The Legendary Starfy for DS is the fifth game in the popular Japanese Densetsu
no Starfy series, but the first entry to see release in the US. After having played the game, I can see
the appeal of the character and franchise.
However, cartoonish charm can only get you so far.
Starfy is a starfish and the Prince of the floating ocean kingdom of Pufftop. The game's story is pretty
standard and cliche-ridden, but it gets its job done. The writing does manage to inject a good
bit of humor into the proceedings. Don't worry about this being a sequel in a series, however, as the
story is completely stand-alone.
The world of the Legendary Starfy is full of cute, colorful and memorable characters, and the graphics are neat and
vibrant, done in a very simple and cartoony style. The backgrounds are a great combination of 3-D and 2-D. Even some of the bosses are rendered
in an interesting mix of 3-D and 2-D, although this tends to make them look out of place.
The actual game is hit or miss. As a starfish, a good amount of Starfy's adventure takes place
underwater. While underwater, you can swim around in all directions, using his characteristic "star spin"
to defeat enemies. There are also more conventional platforming segments on dry land. Starfy can also jump out of the water for an added boost to reach
higher platforms. Some of the game's most interesting bits come when it mixes the water and land in interesting
ways. For example, there are a few areas in the game where speheres filled with water drop from above like rain, and the
player must jump between them to reach the top of the room.
With its combination of underwater exploration and simplistic platforming, Starfy could be seen as "Ecco the Dolphin meets
There's usually nothing special about the level-design, amounting to either your standard left-to-
right progression or the occasional maze. However, there are some parts that are quite clever, such
as a space level in which the gravity is lower and the aforementioned bit with the falling water.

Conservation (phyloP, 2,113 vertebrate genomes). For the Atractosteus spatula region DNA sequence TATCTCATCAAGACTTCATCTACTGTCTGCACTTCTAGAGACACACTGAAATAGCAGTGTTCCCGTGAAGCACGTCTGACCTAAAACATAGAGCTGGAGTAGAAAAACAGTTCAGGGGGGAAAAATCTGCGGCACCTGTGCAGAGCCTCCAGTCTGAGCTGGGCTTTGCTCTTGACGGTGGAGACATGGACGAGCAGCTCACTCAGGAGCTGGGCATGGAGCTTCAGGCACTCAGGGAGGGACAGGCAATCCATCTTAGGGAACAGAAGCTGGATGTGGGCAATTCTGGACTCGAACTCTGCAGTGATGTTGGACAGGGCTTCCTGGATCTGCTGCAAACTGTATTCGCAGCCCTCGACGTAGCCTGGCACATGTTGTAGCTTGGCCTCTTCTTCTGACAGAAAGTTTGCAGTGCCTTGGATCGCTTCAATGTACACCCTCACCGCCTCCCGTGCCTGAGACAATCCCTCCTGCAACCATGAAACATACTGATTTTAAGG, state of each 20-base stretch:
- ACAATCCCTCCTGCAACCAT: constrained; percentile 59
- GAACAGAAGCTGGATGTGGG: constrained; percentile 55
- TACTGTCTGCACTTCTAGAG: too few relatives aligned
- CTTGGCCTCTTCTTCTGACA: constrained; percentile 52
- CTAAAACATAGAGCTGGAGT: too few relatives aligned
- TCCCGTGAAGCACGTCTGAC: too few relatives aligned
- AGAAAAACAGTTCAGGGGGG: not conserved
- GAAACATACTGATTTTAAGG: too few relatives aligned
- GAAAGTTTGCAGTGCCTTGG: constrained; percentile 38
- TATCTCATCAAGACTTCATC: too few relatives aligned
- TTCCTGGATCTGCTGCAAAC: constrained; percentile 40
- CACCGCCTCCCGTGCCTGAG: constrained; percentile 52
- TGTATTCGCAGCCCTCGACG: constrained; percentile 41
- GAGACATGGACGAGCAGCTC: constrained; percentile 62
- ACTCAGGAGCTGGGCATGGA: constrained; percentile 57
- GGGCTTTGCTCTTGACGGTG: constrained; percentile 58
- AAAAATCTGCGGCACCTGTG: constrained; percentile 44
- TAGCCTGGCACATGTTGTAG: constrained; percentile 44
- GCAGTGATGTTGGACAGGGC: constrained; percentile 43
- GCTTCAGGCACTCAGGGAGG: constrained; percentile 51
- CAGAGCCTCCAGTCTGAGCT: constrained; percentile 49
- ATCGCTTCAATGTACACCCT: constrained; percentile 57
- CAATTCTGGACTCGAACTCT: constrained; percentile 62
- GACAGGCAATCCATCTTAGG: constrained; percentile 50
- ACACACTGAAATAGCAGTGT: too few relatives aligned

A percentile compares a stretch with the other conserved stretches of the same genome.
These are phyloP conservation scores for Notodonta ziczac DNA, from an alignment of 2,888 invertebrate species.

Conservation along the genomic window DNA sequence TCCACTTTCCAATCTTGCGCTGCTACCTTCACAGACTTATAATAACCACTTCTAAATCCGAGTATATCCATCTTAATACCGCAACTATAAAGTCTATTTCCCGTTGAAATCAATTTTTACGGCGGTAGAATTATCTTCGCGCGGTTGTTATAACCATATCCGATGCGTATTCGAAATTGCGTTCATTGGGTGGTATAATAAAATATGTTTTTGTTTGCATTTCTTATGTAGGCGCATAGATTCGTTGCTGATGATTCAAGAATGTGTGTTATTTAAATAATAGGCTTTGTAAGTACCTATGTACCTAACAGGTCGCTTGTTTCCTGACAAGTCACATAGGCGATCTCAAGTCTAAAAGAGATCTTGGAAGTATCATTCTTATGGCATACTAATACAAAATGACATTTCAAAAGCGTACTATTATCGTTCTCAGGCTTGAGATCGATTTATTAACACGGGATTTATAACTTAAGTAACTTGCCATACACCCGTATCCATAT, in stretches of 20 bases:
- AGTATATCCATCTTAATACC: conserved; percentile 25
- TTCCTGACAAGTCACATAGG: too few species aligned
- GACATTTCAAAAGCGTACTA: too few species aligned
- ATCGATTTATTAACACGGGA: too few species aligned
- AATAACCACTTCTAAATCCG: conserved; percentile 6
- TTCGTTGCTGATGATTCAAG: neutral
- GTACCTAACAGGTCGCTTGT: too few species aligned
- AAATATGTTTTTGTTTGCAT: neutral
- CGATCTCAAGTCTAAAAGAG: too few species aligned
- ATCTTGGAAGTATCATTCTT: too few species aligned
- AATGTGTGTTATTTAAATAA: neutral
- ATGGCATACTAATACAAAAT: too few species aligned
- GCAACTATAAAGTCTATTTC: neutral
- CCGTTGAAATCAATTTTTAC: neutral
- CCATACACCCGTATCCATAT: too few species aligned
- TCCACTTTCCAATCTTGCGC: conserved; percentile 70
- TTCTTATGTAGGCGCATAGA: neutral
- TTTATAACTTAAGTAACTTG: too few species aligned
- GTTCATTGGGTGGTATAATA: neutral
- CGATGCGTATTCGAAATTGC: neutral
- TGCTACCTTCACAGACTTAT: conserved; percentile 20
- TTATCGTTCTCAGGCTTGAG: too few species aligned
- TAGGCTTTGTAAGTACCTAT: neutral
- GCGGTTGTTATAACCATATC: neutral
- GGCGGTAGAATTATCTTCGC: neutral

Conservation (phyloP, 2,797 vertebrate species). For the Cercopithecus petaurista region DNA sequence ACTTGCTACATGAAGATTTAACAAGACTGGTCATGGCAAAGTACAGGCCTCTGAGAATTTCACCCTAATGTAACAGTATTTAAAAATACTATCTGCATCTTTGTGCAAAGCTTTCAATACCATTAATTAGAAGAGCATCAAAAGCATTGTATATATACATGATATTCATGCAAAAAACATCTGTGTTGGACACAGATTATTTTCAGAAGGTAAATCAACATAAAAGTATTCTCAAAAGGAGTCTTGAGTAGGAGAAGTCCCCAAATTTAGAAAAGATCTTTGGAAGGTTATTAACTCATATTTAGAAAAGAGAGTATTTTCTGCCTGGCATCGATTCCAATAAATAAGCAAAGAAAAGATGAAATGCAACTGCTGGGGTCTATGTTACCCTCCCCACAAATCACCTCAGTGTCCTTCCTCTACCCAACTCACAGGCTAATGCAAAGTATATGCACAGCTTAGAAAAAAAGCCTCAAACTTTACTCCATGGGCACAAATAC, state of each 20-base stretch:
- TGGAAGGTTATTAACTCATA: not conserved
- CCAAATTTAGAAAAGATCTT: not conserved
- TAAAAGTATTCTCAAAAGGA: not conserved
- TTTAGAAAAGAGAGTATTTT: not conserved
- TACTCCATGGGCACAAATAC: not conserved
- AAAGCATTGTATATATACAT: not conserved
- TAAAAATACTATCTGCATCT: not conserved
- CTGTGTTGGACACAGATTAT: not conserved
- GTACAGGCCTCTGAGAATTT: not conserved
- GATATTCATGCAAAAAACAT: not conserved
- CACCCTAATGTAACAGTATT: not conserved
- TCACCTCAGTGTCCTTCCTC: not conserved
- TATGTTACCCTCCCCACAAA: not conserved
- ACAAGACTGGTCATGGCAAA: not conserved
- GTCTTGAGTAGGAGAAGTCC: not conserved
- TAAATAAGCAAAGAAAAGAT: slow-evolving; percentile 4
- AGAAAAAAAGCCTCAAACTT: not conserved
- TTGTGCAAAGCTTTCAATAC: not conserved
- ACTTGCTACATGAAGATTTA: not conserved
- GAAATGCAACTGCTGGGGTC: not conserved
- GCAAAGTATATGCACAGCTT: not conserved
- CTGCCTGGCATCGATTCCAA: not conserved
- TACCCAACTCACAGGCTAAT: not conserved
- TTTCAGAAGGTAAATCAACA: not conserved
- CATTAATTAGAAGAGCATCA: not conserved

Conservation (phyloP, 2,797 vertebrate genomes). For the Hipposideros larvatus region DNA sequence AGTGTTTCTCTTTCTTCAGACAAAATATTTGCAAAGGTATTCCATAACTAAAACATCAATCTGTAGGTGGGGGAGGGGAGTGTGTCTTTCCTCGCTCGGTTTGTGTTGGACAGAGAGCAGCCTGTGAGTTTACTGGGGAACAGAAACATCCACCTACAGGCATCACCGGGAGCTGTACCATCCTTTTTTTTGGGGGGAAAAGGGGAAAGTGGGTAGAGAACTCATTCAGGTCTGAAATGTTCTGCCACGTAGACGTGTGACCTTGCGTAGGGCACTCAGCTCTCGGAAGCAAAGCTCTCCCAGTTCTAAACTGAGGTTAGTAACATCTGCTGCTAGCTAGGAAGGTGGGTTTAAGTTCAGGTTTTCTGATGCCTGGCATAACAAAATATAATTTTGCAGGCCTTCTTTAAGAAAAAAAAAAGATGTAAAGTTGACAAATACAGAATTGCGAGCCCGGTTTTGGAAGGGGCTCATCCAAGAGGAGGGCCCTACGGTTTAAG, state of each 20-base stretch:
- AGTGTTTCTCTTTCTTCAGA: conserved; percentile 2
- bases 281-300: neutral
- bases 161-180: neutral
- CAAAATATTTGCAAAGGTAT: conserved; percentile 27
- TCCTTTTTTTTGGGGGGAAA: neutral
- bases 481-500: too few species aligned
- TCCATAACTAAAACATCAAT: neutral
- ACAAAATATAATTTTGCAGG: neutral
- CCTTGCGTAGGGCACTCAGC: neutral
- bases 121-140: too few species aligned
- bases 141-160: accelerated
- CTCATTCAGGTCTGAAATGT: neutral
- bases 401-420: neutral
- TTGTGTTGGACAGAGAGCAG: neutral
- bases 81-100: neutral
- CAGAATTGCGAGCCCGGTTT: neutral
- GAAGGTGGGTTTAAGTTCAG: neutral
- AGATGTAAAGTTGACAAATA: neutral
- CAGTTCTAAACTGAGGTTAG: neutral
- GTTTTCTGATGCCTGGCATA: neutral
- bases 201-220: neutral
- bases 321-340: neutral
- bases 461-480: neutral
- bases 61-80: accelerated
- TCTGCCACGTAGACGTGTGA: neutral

Some of the mazes are alright, and there is the occasional worthwhile puzzle, but this isn't the kind of game
that will have you scratching your head for solutions.
Mostly, however, Starfy is content with being a rather generic platformer. You'll also find yourself in more varied, yet familiar situations such as racing on a minecart or being transformed into different creatures.
While they aren't bad, these segments feel uninspired and recycled, as these sorts of segments have been done before, and been done better, in other games. One humorous segment sees Starfy rolled
up into a snowball which you must guide to safety. It's one of the game's more memorable moments, but it still comes off as derivative and far too easy.
The game is
usually very easy, but there are some segments that offer a bit more challenge. Even at its harder moments, however, this game is never very challenging.
Even some of the secret challenges you can uncover, such as bonus rooms, secret levels, and hidden treasures, fail to provide much of a challenge, although they can still be mildly amusing. One of
my favorites is a bonus room where you must keep a beach ball in the air without letting it hit the ground.
As a whole, the game's on about he same level of difficulty
as your average Kirby game, which is to say, not very difficult at all. With its cute visuals and lack
of real challenge, it's easy to imagine that this game was geared towards younger audiences.
Starfy and his game have
a lot of appeal, but it's not hard to see that it's an appeal aimed almost exclusively towards young children. For this very reason, much of the game
is designed to be simple and easy, but by the same token also becomes boring. The developers have held back as to make the
game more accessible to their intended audience. The end result is a game that's big on charm, but falls short on substance.
The Lengendary Starfy is entertaining for what it is, but there isn't much to it. It's cute and colorful, but doesn't
have much else to offer. The occasional decent, or even inspired level design or puzzle soon gives way to
a lack of challenge and tired platformer cliches. However, such gripes will most likely not matter to young children, the audience
for which Starfy was clearly made. As far as kid's games go, one could do a lot worse.